In July of this year, we announced that QuickLogic would become the first programmable logic vendor to fully embrace an open source development environment. Specifically, we worked with Antmicro to create a fully open-source suite of tools for our QuickFeather development kit, which features our EOS S3 FPGA SoC platform with an embedded Arm® processor.
The environment we created included SymbiFlow for FPGA development, Renode for SoC Emulation, and Zephyr for RTOS support. We felt that the combination of open-source tools and our QuickFeather kit could be useful for a wide variety of applications, but FPGA-enhanced Machine Learning (ML) was one set of applications we had in mind and TinyML was a particular target.
Now QuickLogic and Antmicro are taking another step forward by collaborating on a joint project with Google. The new project involves the development of Renode simulation and open-source FPGA tooling support for OpenHW Group’s Core-V MCU project featuring the CV32E40P RISC-V core alongside QuickLogic’s eFPGA fabric.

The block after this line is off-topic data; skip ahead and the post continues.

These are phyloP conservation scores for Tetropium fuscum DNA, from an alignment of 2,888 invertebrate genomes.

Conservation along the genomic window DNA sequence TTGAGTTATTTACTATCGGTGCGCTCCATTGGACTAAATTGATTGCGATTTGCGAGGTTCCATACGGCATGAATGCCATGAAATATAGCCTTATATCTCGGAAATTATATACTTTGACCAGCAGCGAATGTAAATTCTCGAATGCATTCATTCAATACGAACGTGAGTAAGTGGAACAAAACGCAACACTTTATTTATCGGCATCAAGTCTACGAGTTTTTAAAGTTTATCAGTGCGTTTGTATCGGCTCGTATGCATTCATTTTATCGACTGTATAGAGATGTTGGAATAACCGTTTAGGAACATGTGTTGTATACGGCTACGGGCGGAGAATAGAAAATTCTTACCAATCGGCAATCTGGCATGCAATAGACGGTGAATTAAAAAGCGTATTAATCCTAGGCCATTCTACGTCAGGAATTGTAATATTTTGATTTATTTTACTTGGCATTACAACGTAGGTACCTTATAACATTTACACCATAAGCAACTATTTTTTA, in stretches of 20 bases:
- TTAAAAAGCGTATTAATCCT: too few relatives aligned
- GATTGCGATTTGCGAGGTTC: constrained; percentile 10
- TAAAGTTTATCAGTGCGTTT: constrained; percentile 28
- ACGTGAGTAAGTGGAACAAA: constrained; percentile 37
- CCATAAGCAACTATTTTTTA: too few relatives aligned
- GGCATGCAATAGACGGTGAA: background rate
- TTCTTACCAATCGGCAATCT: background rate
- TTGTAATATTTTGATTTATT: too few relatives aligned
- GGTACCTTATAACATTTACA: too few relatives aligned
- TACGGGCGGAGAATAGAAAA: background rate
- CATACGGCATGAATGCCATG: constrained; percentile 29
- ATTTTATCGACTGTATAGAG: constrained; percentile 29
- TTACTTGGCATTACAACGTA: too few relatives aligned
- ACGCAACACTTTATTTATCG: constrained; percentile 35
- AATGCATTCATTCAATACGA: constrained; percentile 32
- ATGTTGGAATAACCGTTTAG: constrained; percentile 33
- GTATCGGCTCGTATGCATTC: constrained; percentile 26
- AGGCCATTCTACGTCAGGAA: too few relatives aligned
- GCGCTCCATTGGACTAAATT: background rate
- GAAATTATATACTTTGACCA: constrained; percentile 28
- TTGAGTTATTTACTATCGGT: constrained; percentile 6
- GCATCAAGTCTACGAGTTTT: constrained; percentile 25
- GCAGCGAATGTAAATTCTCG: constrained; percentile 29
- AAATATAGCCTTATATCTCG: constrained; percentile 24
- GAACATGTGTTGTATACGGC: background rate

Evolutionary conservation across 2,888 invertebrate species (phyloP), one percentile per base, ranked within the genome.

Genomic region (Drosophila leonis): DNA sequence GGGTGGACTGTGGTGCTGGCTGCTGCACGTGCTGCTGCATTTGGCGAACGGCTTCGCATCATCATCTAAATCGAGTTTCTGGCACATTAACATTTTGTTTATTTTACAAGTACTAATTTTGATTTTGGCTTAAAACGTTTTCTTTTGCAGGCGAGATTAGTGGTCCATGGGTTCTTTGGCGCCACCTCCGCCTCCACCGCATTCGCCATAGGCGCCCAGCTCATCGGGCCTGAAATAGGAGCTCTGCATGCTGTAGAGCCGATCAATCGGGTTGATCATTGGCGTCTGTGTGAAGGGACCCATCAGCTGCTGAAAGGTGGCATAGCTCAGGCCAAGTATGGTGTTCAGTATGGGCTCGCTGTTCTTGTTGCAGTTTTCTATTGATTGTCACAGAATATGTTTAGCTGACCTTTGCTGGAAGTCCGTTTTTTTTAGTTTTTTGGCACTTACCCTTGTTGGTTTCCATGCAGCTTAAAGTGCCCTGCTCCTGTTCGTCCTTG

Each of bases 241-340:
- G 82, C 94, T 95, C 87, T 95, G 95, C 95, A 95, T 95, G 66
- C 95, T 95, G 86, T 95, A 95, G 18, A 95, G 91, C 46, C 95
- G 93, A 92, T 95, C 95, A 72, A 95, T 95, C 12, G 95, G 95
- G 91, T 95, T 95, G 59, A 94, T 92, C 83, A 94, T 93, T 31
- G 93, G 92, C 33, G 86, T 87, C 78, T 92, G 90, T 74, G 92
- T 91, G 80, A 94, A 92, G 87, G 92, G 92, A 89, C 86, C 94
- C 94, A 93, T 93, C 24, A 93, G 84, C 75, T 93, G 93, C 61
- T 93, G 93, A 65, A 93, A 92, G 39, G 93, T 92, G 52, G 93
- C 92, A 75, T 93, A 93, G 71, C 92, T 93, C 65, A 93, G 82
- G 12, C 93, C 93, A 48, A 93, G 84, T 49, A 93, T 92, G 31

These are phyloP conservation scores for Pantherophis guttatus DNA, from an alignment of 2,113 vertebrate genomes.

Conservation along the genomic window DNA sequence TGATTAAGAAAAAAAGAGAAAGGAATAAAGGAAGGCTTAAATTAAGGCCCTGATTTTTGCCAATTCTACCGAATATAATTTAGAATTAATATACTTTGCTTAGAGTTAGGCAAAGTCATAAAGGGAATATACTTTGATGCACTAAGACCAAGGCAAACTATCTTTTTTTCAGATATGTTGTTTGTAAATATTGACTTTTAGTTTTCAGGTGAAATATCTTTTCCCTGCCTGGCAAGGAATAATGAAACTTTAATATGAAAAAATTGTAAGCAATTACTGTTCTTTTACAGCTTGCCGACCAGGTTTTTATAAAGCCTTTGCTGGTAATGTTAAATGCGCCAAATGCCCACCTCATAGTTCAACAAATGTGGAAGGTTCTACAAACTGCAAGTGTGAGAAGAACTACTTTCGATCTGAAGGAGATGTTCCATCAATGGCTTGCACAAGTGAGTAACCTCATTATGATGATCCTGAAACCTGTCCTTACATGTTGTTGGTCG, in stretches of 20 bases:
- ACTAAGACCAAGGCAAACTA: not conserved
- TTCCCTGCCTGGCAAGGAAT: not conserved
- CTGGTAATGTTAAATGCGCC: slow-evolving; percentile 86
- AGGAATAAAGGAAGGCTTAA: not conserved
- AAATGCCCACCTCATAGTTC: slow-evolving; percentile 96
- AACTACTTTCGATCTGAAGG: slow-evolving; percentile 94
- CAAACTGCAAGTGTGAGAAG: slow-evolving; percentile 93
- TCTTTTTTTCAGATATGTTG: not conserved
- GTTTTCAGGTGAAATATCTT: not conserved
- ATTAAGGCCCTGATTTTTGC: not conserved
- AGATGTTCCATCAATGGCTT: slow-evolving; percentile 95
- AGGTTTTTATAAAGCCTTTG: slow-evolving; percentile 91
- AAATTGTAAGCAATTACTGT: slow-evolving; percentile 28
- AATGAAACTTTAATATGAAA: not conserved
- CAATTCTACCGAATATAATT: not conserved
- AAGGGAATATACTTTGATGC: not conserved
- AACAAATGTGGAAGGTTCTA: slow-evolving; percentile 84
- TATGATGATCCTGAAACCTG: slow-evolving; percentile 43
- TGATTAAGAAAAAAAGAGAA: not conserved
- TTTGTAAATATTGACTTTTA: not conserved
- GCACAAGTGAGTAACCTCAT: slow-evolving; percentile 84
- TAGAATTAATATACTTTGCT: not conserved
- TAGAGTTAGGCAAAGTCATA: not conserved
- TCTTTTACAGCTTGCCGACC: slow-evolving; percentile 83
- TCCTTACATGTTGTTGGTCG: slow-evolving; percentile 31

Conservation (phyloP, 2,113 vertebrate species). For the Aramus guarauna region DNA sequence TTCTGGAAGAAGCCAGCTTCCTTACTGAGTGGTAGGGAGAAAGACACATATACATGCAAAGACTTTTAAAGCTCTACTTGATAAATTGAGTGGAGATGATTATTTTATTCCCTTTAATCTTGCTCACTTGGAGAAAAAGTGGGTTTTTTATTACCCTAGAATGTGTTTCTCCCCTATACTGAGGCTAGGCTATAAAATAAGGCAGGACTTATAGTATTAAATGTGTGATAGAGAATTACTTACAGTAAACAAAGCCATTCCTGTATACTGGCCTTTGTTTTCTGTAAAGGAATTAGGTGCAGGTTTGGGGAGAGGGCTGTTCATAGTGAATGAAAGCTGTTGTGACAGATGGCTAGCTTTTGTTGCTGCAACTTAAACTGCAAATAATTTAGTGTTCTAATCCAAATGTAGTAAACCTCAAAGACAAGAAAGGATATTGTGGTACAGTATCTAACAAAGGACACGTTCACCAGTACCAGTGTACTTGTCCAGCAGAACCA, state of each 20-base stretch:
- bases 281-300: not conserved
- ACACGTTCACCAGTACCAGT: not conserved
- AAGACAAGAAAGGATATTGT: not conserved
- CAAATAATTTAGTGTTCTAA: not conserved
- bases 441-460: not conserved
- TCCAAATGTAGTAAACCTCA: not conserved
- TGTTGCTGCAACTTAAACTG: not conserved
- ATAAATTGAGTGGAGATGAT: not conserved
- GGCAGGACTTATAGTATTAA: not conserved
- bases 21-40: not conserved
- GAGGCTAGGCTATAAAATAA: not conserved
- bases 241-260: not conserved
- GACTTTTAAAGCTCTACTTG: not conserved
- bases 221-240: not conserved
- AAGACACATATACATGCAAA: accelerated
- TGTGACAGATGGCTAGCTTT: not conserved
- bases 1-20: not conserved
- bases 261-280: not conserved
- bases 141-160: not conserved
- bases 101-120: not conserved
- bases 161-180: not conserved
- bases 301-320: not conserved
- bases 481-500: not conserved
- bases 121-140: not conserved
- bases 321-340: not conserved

This new platform will build on the open-source RISC-V ISA and complement it with an open-source embedded FPGA to create a powerful, highly integrated, extremely flexible, and ultra-low power target for TinyML applications.
By building on the open-source RISC-V ISA and with an open-source FPGA inside, it will be an extremely capable and flexible target for TinyML applications. This new platform can be evaluated in a pre-silicon form via support from Renode which also includes FPGA co-simulation capability.
We recently joined a keynote panel discussion at the RISC-V Summit, moderated by Michael Gielda of Antmicro, to discuss this collaborative effort along with other TinyML advances. Joining us were Tim Ansell from Google and Zephyr’s Kate Stewart.